The emails started flooding into Dick Heidenberger’s inbox just hours after the news broke in early July that the Front Page would close by the end of August.
The response was overwhelming, Heidenberger said, as D.C. residents mourned the impending loss of the decades-old establishment. But it was a subtle point of pride for the owner — that his Dupont Circle bar established a legacy that withstood the city’s changes and five different property managers.
In recent weeks, Heidenberger and his staff have seen a host of familiar faces come into the bar. Former patrons and regulars have stopped by to dine, drink and snap photos. Some brought the spouses they met there or fondly reminisced about their younger, rowdier days; others saw the closing as the end of an era and a signal to move on.
On Sunday, the Front Page is preparing to close its doors and fold up its royal blue patio umbrellas one final time. This past Monday evening marked the start of the bar’s last week of service after 32 years. A company event brought in newcomers with swinging lanyards, regulars leaned over bar snacks to loudly converse and, at the center of it all, senior bartender Teddy Birru poured drinks with a swift flourish.
“Can we play the graduation song?” asked Anita Maina, who is among Birru’s regular Monday evening patrons. (Birru said no.) Swirling a glass of red wine, Maina said she’s treating the closing like a breakup from a deeply emotional three-year relationship. She waved away a question about what’s next, faking distress: “That’s a problem for next week.”
The Front Page has a host of reputations, Heidenberger admits: It’s probably best known as the intern bar (thanks to its $2 Coronas and complimentary tacos on Thursdays), but it also has a loyal bottomless brunch weekend following. The bar’s website and social media accounts boast that it was once voted the best happy hour in the District. Most patrons are sharply dressed in their 20s and 30s, decompressing, schmoozing or networking after work. It’s full of camaraderie, overflowing rail drinks and good grubby eats, but it is the bar’s staff and quirky clientele that draws Maina back.
“Teddy sees me from the Metro stop and by the time I sit down, there’s my drink,” she said. It feels like a homecoming, every Monday or Tuesday night when she sits with the crew of regulars: There’s Ian who casually knocks back Jagerbombs and a guy dubbed “The Ambassador” who consistently orders just two Yuengling beers.
“I think I’ve met people from every continent,” said Birru, who’s worked at the Front Page for 14 years as a side hustle to his IT consulting business. At least once a year, he is tagged in Facebook posts by overseas tourists or international interns. But after more than a decade of fleeting customer interactions, Birru prizes those who come back, week after week.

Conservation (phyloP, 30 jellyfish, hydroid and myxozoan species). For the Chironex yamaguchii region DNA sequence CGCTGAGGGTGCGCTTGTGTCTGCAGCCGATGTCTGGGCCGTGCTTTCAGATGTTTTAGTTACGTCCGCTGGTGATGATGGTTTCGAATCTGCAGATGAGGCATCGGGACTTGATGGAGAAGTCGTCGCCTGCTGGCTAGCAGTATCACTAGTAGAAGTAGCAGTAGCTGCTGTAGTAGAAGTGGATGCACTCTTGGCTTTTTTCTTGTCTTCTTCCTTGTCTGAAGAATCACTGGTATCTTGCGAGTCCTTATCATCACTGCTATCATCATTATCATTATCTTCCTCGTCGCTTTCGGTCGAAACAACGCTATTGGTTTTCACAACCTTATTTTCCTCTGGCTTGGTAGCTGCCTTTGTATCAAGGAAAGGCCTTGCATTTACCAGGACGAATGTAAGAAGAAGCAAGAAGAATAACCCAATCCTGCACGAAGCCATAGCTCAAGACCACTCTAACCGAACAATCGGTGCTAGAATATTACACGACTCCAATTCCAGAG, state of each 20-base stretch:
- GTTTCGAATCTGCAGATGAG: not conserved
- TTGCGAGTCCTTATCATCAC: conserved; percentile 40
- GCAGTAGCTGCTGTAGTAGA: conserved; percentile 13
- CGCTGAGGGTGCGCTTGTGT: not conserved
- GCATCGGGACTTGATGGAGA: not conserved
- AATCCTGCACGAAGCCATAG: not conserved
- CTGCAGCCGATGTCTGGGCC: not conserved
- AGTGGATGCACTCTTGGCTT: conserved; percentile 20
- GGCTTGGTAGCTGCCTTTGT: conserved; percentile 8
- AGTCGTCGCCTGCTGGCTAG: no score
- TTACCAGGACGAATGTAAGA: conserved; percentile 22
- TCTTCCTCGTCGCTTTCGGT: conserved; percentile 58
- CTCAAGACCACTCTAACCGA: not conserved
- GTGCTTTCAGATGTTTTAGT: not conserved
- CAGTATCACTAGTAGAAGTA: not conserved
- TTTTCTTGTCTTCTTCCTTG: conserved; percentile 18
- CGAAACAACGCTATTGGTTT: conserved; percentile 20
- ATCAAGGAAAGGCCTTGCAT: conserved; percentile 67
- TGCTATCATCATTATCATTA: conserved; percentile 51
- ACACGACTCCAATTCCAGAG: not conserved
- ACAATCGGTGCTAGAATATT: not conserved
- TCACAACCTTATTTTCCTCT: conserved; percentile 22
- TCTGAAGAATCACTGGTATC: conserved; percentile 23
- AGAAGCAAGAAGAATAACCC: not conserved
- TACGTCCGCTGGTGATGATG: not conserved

“It’s a social hub for a lot of people,” said Lissett Gamez, whose first full-time job was as an 18-year-old hostess at the Front Page. She has since moved to Silver Spring and works at Wells Fargo, but once every few months, she stops by to visit old co-workers.
Gamez sits on a bar stool and looks around the half-filled bar before its evening rush, taking it in: “It’s hard to imagine how this space will no longer exist after Sunday.”
That’s a sentiment echoed by the bar’s patrons: You might not have visited the dingy space in the past year. Or maybe it’s been two years, or even five. But the Front Page exists in the corner of your vision, its faded sea-foam-green sign a subtle greeting on the way to the Red Line or Dupont Circle. It carries a fuzzy sense of comfort and nostalgia that, despite the constant change in the District, a familiar, messy refuge still exists.
Heidenberger, whose D.C. Restaurant Group also owns Madhatter, the Bottom Line and Cafe Soleil, is determined to reopen the Front Page; he’s looking to relocate and launch a fresher, more contemporary version in 2020. He has considered locations in Dupont Circle and Mount Vernon Triangle, but for now, nothing is certain — not even the free Thursday night tacos. (“It will depend on the location,” Heidenberger said, of the popular deal’s future.)
But first, there’s the closing party — “the last hurrah” — on Sunday. Then there’s the post-party cleanup, meetings with property owners around town and the logistics that go into opening a bar and restaurant. It’s an ongoing process, but a necessary one to uphold Heidenberger’s promise: “We’re sad to leave this place, but we’re going to be back.”
The Front Page, 1333 New Hampshire Ave. NW. Closing party is Sunday from 6 to 9 p.m.